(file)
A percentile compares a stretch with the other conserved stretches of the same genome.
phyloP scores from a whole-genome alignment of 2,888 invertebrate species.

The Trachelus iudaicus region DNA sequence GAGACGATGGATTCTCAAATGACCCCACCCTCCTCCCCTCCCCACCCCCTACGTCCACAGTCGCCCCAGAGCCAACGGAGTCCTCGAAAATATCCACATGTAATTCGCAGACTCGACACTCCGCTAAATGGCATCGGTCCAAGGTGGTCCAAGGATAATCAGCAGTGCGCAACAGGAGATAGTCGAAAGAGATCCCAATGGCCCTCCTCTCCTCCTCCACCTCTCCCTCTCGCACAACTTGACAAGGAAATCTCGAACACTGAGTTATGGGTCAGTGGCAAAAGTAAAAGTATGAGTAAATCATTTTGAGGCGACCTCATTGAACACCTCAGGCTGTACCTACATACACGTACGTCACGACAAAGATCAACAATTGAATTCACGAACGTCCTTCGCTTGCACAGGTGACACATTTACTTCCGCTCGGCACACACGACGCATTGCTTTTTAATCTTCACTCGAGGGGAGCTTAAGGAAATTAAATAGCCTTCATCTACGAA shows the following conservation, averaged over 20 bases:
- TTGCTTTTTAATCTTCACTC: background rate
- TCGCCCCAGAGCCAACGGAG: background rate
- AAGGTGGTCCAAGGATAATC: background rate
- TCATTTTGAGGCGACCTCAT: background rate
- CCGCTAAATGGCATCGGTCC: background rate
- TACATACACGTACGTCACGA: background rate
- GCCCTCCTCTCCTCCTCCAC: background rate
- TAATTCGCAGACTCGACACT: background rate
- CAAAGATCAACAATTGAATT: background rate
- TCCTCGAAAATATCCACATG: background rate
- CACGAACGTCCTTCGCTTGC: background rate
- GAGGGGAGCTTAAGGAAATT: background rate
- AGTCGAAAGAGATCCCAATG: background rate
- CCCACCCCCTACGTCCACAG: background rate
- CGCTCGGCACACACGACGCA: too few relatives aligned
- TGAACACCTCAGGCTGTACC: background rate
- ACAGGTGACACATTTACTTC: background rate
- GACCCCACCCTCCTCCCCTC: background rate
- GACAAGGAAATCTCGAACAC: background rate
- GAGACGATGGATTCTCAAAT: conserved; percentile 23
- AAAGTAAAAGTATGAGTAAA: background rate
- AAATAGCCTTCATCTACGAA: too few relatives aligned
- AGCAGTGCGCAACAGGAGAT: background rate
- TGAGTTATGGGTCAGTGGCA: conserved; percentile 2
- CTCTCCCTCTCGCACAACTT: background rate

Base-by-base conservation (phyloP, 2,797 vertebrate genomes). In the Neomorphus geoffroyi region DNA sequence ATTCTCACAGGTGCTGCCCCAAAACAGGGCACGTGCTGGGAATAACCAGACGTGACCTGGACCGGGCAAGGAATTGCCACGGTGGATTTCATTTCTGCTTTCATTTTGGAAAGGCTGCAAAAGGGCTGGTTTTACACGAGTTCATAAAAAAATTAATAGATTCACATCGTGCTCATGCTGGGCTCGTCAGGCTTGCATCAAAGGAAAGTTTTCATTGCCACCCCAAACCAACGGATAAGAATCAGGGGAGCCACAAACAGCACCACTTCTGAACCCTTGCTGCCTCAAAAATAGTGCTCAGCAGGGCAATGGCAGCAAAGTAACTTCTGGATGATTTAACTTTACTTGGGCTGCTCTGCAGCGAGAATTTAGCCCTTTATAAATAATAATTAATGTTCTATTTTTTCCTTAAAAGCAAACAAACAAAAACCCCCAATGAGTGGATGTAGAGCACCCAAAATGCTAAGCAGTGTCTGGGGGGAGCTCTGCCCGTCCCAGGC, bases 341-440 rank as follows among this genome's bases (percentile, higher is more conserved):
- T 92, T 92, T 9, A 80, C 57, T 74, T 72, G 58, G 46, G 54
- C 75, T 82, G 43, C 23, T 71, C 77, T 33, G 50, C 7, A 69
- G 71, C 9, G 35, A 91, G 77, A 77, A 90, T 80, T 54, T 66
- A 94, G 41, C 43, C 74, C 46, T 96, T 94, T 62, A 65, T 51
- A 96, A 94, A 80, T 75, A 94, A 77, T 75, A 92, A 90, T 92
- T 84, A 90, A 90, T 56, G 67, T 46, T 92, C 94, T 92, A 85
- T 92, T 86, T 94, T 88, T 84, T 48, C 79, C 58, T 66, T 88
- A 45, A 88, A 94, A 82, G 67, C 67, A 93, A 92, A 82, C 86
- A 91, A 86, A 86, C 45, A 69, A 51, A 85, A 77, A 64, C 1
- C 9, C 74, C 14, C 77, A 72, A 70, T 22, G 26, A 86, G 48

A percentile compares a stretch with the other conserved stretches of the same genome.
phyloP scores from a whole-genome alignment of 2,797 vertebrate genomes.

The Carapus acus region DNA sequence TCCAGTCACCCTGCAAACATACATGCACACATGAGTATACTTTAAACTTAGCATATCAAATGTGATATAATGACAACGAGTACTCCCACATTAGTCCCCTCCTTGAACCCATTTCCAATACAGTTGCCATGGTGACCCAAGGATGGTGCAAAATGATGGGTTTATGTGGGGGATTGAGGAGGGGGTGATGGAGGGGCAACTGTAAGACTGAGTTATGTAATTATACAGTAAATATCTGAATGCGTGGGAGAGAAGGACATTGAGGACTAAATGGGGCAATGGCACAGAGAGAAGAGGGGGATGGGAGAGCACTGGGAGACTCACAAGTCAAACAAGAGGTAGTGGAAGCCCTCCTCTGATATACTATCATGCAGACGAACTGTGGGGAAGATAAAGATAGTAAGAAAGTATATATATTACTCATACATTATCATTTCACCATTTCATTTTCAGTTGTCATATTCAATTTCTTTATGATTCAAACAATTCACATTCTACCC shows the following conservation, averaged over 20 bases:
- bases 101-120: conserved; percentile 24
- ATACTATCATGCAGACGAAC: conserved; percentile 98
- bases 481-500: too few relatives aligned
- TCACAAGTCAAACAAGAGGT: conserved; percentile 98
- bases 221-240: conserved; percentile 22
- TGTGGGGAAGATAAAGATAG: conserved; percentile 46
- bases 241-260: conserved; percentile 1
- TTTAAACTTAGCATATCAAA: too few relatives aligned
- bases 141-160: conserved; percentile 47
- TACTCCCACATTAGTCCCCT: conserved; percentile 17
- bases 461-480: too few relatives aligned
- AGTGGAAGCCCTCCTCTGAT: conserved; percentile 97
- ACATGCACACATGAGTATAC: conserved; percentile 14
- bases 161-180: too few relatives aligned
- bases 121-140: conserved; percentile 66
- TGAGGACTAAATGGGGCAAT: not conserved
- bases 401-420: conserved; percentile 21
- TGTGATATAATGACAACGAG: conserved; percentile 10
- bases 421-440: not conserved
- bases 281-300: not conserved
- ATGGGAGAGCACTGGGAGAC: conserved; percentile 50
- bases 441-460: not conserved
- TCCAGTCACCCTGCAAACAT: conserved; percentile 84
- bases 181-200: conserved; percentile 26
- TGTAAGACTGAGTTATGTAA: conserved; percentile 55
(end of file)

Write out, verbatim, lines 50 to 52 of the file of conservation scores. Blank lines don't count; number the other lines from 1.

- TTTAAACTTAGCATATCAAA: too few relatives aligned
- bases 141-160: conserved; percentile 47
- TACTCCCACATTAGTCCCCT: conserved; percentile 17